Drugstores built and operated by a neighbor before the mega CVS and Walgreens dominated adjacent corners of busy intersections magically still managed a meager survival in towns with simple names on the outskirts of urban sprawl. Tucked in the corner of brick facades where next door retail shops would come and go from shoe repair shops to ladies wear consignment stores, these drugstores, pharmacies, apothecaries, made do with prescription refills along with an assortment of over the counter remedies, toiletries, canned goods, and menagerie of retail items from manicure kits to children’s toys. At one time, it was expected that stores such as this featured a lunch counter. In the 1940s before the golden arches, a cup of coffee for ten cents and a hamburger created a comfortable spot for customers to wait for their prescriptions to be filled. Most of these faded away beginning in the 1960s as the population favored fast food, fast service, and the death of lunch counters and most independently owned drugstores; the drive through window. Rare is a good word for Mechanicsville Drug Store. Just off I-295; actually off the Mechanicsville Bypass. That far out of way survival for the small store was even more of a challenge as not many travelers made it a destination for a quick stop off the interstate. Somehow the family continued to offer hot breakfasts for patrons that were comfortable at a lunch counter or small Formica booth. Laminate hard surfaces withstood attacks from spills and cigarette buts long past the installation date when smoking was cool. Most soda fountains had disappeared in the 1970s, so this specific store was a time capsule since the family that owns it bought the business in 1957.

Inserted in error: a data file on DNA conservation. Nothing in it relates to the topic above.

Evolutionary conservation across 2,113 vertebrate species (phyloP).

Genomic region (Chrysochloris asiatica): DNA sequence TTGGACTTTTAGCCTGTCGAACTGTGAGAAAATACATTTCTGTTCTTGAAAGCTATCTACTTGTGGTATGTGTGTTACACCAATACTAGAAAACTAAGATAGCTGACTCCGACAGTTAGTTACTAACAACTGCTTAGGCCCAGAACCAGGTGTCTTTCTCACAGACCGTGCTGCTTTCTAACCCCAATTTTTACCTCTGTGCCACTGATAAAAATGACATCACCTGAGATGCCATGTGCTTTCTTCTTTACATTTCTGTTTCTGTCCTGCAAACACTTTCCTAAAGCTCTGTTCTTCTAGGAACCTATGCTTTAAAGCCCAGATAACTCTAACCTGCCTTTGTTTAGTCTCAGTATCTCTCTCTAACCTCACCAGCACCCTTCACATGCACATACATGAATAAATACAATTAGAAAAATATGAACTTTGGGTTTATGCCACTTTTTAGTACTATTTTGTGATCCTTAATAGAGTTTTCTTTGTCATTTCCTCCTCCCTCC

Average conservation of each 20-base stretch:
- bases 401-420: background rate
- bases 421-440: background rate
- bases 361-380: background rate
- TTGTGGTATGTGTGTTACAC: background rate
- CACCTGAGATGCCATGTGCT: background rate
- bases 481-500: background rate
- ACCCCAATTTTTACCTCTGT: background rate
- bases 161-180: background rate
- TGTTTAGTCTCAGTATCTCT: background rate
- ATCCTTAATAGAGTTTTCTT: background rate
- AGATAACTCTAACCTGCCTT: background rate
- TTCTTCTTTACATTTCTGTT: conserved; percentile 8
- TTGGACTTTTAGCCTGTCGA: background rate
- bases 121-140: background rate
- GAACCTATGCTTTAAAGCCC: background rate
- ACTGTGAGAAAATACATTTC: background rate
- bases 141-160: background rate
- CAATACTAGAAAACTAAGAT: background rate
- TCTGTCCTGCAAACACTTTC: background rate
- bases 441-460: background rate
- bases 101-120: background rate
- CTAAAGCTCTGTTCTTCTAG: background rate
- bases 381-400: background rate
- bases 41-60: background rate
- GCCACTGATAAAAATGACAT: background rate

Strange how some things last and others fall victim of the times. How, you may ask, does a lunch counter last when just up the road a ways, so they say, the site of Pole Green Presbyterian Church is marked by a grave stone looking historical market that dates the founding in 1748 by Reverend Samuel Davies. The Reverend Davies ministered to slaves and preached a great deal about freedom and liberty. Patrick Henry of ‘Give me liberty or death’ fame attended many of the services led by Davies and was so well received he expanded and became minister to lead seven congregations in five counties.